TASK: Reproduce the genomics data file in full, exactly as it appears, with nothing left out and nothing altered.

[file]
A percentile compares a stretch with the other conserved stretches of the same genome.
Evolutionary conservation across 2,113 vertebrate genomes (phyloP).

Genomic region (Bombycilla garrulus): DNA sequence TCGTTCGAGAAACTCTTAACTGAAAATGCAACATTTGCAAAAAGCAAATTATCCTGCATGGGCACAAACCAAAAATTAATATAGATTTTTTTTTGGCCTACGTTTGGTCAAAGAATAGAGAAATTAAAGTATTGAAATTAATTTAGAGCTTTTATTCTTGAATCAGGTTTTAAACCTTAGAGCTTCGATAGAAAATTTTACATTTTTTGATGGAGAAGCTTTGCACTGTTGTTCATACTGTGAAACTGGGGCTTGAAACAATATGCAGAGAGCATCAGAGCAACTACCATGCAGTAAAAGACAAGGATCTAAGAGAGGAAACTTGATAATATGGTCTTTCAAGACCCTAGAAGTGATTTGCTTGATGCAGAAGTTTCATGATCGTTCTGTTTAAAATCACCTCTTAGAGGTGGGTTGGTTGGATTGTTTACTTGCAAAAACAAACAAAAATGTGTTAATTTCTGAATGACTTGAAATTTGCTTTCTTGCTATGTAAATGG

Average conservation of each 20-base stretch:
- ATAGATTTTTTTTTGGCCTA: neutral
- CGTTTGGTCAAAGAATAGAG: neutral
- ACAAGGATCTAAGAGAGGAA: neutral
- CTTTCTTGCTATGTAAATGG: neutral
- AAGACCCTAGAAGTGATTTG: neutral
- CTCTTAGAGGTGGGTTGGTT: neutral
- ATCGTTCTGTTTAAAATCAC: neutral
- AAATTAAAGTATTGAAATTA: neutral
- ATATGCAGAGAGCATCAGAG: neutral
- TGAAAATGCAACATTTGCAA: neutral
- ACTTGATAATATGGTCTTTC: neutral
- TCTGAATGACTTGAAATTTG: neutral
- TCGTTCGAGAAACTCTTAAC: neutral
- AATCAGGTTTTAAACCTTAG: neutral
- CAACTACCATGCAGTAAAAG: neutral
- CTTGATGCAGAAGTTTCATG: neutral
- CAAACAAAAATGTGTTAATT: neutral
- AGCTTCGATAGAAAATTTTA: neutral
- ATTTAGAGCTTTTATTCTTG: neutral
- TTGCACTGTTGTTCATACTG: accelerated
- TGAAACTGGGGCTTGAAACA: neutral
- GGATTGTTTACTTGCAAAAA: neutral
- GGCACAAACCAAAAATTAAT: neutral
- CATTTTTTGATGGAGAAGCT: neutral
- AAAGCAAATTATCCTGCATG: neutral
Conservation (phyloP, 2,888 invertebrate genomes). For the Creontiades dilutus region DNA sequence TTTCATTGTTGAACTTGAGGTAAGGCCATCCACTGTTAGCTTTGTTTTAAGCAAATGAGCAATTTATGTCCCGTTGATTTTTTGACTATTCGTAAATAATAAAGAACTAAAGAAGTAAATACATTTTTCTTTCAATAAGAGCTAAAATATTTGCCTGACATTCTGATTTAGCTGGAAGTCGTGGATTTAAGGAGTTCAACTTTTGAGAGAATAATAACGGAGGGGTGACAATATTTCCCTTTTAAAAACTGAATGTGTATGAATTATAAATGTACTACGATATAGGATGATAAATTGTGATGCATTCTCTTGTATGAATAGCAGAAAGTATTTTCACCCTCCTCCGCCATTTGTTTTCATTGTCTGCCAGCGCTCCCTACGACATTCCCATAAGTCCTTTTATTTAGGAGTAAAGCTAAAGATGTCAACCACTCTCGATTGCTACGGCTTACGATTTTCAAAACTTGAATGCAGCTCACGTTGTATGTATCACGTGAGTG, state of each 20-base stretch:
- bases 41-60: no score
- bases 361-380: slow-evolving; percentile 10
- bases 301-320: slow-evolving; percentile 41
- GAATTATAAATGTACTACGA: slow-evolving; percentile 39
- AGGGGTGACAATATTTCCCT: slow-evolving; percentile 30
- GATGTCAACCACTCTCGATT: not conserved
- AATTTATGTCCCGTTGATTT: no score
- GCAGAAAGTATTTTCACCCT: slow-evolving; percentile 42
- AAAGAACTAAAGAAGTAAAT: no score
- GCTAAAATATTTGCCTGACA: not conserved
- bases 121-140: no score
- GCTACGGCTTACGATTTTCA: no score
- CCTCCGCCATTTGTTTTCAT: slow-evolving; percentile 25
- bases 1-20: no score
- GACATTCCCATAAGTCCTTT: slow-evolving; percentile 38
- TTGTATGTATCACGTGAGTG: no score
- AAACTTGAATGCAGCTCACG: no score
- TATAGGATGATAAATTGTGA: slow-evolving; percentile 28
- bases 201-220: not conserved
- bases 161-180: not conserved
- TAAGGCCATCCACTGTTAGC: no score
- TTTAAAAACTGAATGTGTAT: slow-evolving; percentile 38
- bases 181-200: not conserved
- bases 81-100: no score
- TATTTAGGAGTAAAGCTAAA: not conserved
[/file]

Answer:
A percentile compares a stretch with the other conserved stretches of the same genome.
Evolutionary conservation across 2,113 vertebrate genomes (phyloP).

Genomic region (Bombycilla garrulus): DNA sequence TCGTTCGAGAAACTCTTAACTGAAAATGCAACATTTGCAAAAAGCAAATTATCCTGCATGGGCACAAACCAAAAATTAATATAGATTTTTTTTTGGCCTACGTTTGGTCAAAGAATAGAGAAATTAAAGTATTGAAATTAATTTAGAGCTTTTATTCTTGAATCAGGTTTTAAACCTTAGAGCTTCGATAGAAAATTTTACATTTTTTGATGGAGAAGCTTTGCACTGTTGTTCATACTGTGAAACTGGGGCTTGAAACAATATGCAGAGAGCATCAGAGCAACTACCATGCAGTAAAAGACAAGGATCTAAGAGAGGAAACTTGATAATATGGTCTTTCAAGACCCTAGAAGTGATTTGCTTGATGCAGAAGTTTCATGATCGTTCTGTTTAAAATCACCTCTTAGAGGTGGGTTGGTTGGATTGTTTACTTGCAAAAACAAACAAAAATGTGTTAATTTCTGAATGACTTGAAATTTGCTTTCTTGCTATGTAAATGG

Average conservation of each 20-base stretch:
- ATAGATTTTTTTTTGGCCTA: neutral
- CGTTTGGTCAAAGAATAGAG: neutral
- ACAAGGATCTAAGAGAGGAA: neutral
- CTTTCTTGCTATGTAAATGG: neutral
- AAGACCCTAGAAGTGATTTG: neutral
- CTCTTAGAGGTGGGTTGGTT: neutral
- ATCGTTCTGTTTAAAATCAC: neutral
- AAATTAAAGTATTGAAATTA: neutral
- ATATGCAGAGAGCATCAGAG: neutral
- TGAAAATGCAACATTTGCAA: neutral
- ACTTGATAATATGGTCTTTC: neutral
- TCTGAATGACTTGAAATTTG: neutral
- TCGTTCGAGAAACTCTTAAC: neutral
- AATCAGGTTTTAAACCTTAG: neutral
- CAACTACCATGCAGTAAAAG: neutral
- CTTGATGCAGAAGTTTCATG: neutral
- CAAACAAAAATGTGTTAATT: neutral
- AGCTTCGATAGAAAATTTTA: neutral
- ATTTAGAGCTTTTATTCTTG: neutral
- TTGCACTGTTGTTCATACTG: accelerated
- TGAAACTGGGGCTTGAAACA: neutral
- GGATTGTTTACTTGCAAAAA: neutral
- GGCACAAACCAAAAATTAAT: neutral
- CATTTTTTGATGGAGAAGCT: neutral
- AAAGCAAATTATCCTGCATG: neutral
Conservation (phyloP, 2,888 invertebrate genomes). For the Creontiades dilutus region DNA sequence TTTCATTGTTGAACTTGAGGTAAGGCCATCCACTGTTAGCTTTGTTTTAAGCAAATGAGCAATTTATGTCCCGTTGATTTTTTGACTATTCGTAAATAATAAAGAACTAAAGAAGTAAATACATTTTTCTTTCAATAAGAGCTAAAATATTTGCCTGACATTCTGATTTAGCTGGAAGTCGTGGATTTAAGGAGTTCAACTTTTGAGAGAATAATAACGGAGGGGTGACAATATTTCCCTTTTAAAAACTGAATGTGTATGAATTATAAATGTACTACGATATAGGATGATAAATTGTGATGCATTCTCTTGTATGAATAGCAGAAAGTATTTTCACCCTCCTCCGCCATTTGTTTTCATTGTCTGCCAGCGCTCCCTACGACATTCCCATAAGTCCTTTTATTTAGGAGTAAAGCTAAAGATGTCAACCACTCTCGATTGCTACGGCTTACGATTTTCAAAACTTGAATGCAGCTCACGTTGTATGTATCACGTGAGTG, state of each 20-base stretch:
- bases 41-60: no score
- bases 361-380: slow-evolving; percentile 10
- bases 301-320: slow-evolving; percentile 41
- GAATTATAAATGTACTACGA: slow-evolving; percentile 39
- AGGGGTGACAATATTTCCCT: slow-evolving; percentile 30
- GATGTCAACCACTCTCGATT: not conserved
- AATTTATGTCCCGTTGATTT: no score
- GCAGAAAGTATTTTCACCCT: slow-evolving; percentile 42
- AAAGAACTAAAGAAGTAAAT: no score
- GCTAAAATATTTGCCTGACA: not conserved
- bases 121-140: no score
- GCTACGGCTTACGATTTTCA: no score
- CCTCCGCCATTTGTTTTCAT: slow-evolving; percentile 25
- bases 1-20: no score
- GACATTCCCATAAGTCCTTT: slow-evolving; percentile 38
- TTGTATGTATCACGTGAGTG: no score
- AAACTTGAATGCAGCTCACG: no score
- TATAGGATGATAAATTGTGA: slow-evolving; percentile 28
- bases 201-220: not conserved
- bases 161-180: not conserved
- TAAGGCCATCCACTGTTAGC: no score
- TTTAAAAACTGAATGTGTAT: slow-evolving; percentile 38
- bases 181-200: not conserved
- bases 81-100: no score
- TATTTAGGAGTAAAGCTAAA: not conserved